State House Representative David Lewis was one of the Republican leaders responsible for consolidating gains in the General Assembly with the actual drawing of new political districts. During the record-setting heat wave of summer 2011, Lewis and his partner, State Senator Bob Rucho, got to work.

    “We set about to draw districts that were fair and legal based on the law,” Lewis said. “We held an unprecedented number of public hearings—36 I believe—before we released maps. We studied the law very thoroughly … we complied with the Voting Rights Act as we understood it, and as it had been interpreted by the Supreme Court of the United States.”

    The Moral Movement geared up for protests immediately after Rucho and Lewis unveiled the proposed maps, and registered official comments in one of the largest series of feedback sessions the General Assembly has ever had on redistricting.

    “They pass a redistricting plan that is not just worse than the rest of the 20th century, they go all the way back to the 19th century,” Barber says. “It’s what we called ‘apartheid redistricting.’ And because they didn’t remove any black districts; they didn’t take away any, then it really couldn’t be stopped by preclearance,” he said, referring to the provision in the Voting Rights Act that placed all voting law changes in certain counties and states under federal supervision.

    Under authority created by the Voting Rights Act, both parties had been creating “majority-minority” districts in redistricting plans. On the one hand, these districts often ensured the election of minority representatives en masse for the first time since Reconstruction, and new districts introduced new classes of black and Latino representation in Congress.

    Read more:

  5. Cassandra
    Posted December 17, 2016 at 11:23 am | Permalink

    “It Can’t Happen Here,” is a semi-satirical novel written in 1935 by Sinclair Lewis. The book centers on Berzelius “Buzz” Windrip, a populist candidate for U.S. President who runs on a platform of restoring patriotism, traditional values, and standing up for the “little man.” The book was written, and takes place, in the years following the Great Depression, when Mussolini and Hitler were already in power, and when many feared that fascism might gain a foothold here in America.

    In the book, Windrip’s campaign gains popularity through weekly sermons by popular “radio preachers,” but his core support comes from the “League of Forgotten Men” a mass movement made up millions of poor, blue-collar, and desperate lower-middle class people who – along with many wealthy industrialists – believe his vague but emphatic promises that if elected president, he will be bring them pride and prosperity. More ominously, Windrip also begins building a private militia to support his movement …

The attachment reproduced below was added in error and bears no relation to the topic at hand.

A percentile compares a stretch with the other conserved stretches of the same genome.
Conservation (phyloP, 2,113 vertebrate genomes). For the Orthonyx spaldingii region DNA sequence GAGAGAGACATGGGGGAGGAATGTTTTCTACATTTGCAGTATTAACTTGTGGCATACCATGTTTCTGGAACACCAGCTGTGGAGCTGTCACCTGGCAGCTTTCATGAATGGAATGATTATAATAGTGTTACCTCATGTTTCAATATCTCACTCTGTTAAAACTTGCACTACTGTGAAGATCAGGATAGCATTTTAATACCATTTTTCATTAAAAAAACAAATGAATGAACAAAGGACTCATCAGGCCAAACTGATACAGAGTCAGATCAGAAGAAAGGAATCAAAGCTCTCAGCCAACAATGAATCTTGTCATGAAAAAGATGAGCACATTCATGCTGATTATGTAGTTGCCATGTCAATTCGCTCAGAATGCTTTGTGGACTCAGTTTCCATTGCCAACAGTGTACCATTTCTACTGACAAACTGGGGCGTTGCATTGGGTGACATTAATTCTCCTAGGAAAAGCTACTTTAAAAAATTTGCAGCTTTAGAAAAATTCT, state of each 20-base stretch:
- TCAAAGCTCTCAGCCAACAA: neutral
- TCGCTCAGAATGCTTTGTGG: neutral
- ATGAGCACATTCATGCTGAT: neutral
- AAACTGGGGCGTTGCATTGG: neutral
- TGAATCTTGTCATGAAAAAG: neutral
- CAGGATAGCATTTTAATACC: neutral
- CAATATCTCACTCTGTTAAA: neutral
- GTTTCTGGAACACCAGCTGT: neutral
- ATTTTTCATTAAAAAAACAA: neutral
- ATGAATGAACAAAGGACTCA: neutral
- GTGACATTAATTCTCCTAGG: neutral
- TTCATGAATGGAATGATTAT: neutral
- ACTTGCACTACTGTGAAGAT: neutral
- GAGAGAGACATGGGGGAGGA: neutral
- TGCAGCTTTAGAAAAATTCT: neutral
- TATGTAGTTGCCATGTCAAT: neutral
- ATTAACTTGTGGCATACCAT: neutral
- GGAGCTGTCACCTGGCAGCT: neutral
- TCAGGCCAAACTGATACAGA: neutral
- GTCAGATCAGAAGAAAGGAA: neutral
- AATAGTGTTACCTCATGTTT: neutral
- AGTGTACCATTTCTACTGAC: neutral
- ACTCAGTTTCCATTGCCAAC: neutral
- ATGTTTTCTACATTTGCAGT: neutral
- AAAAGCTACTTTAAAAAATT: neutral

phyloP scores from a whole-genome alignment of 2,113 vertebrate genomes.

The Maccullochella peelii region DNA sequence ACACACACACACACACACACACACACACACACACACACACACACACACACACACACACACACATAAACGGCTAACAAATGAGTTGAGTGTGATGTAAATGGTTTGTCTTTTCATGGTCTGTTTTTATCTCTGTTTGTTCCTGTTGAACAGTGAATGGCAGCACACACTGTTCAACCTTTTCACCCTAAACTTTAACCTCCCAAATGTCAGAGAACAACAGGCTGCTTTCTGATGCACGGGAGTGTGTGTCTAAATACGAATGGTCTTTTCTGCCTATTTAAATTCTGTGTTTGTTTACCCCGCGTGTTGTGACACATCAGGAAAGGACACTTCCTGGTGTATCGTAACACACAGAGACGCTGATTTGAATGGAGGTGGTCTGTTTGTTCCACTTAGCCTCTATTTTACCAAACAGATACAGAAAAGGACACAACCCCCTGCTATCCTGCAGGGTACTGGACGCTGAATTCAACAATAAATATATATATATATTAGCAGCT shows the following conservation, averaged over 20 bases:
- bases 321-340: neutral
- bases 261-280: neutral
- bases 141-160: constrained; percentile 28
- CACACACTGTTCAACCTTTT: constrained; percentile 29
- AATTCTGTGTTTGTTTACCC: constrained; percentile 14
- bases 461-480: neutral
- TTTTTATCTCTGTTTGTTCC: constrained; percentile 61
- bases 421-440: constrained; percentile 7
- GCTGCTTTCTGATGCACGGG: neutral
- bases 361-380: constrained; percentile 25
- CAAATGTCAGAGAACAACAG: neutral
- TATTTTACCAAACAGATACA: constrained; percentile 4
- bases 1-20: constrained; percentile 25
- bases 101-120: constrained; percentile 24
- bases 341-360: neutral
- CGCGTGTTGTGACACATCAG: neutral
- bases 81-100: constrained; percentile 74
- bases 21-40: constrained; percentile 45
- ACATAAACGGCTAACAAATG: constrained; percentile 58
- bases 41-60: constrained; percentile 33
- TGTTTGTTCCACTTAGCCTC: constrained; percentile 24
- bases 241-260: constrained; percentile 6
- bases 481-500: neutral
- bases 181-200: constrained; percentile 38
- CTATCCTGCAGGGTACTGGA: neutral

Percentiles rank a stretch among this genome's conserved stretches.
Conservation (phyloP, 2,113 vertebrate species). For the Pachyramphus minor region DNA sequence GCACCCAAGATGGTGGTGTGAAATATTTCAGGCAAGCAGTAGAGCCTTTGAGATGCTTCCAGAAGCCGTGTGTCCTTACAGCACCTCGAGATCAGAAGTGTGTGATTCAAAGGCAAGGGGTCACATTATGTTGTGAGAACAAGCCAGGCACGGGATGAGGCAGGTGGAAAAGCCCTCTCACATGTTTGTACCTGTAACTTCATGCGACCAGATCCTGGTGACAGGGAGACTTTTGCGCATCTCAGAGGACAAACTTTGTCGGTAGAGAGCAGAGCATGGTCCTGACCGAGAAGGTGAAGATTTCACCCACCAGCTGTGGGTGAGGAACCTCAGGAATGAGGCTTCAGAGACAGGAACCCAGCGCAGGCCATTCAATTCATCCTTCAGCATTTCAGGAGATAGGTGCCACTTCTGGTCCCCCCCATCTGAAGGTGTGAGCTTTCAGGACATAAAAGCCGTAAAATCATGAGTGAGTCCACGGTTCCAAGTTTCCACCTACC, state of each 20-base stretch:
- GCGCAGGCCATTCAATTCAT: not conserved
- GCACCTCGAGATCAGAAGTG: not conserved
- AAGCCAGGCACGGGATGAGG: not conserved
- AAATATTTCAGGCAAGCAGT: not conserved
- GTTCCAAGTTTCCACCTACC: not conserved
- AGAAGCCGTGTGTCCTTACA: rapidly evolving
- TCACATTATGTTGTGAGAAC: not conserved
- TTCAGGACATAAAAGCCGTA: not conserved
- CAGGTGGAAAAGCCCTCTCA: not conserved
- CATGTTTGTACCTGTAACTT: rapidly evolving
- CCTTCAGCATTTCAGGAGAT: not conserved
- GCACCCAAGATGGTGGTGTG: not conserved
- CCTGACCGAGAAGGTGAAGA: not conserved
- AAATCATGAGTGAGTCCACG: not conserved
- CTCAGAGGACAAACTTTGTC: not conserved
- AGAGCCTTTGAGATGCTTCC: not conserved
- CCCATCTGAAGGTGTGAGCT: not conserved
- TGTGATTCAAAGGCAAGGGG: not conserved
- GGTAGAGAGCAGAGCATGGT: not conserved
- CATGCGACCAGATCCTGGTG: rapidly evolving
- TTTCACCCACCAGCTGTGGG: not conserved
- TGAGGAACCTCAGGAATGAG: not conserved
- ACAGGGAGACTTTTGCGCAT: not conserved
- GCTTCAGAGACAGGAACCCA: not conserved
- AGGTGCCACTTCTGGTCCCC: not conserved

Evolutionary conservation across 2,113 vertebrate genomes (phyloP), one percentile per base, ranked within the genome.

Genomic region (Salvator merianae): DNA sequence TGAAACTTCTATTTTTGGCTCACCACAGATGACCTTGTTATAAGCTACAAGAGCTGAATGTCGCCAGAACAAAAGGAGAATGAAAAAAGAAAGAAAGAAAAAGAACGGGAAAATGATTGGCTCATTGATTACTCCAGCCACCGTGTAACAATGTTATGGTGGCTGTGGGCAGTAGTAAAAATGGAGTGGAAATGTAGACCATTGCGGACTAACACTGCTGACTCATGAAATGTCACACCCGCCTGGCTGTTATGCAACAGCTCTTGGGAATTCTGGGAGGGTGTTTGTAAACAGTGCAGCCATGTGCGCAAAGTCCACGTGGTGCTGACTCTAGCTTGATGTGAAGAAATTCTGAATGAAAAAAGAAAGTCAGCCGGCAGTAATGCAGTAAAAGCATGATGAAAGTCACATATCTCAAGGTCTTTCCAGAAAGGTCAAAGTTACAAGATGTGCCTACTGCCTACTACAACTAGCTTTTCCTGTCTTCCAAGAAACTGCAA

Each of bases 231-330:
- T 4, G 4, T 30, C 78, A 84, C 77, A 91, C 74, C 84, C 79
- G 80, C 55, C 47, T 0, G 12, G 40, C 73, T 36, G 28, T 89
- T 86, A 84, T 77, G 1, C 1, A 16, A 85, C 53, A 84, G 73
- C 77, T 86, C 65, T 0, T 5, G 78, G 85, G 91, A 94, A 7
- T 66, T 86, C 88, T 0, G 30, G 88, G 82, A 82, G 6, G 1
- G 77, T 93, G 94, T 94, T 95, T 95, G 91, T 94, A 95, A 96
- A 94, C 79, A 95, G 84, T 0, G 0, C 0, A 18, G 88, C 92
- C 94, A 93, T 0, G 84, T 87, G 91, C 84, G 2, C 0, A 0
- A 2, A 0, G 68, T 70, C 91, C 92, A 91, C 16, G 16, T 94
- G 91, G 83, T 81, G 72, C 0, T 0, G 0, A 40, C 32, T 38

Following a campaign that features overt appeals to racism, sexism, and anti-semitism, Windrip wins the election and becomes president. Once in office, he employs his private militia to jail opposition party leaders (calling it “protective detention”), rescind the power of the Supreme Court to overrule legislation, and threaten independent journalists. Next, he begins replacing the U.S. Constitution with his own 15-point plan – including weakening the powers of existing state and local governments – by changing their operating procedures, and by removing elected governors and other officials in favor of appointees who are more amenable to Windrip’s goals.

    Little by little, the Windrip regime becomes ever-more oppressive, and America transforms into an authoritarian state … all cheered along by millions of ordinary people who believe these radical steps are truly necessary to take power back from “entrenched elites” and restore them to the common man..

    Although it is a work of fiction (or, if you will, political satire), the parallels between what Lewis wrote more than 80 years ago and what is happening today are truly uncanny.

  6. DR
    Posted December 17, 2016 at 11:35 am | Permalink

    We are monsters.

  7. Jean Henry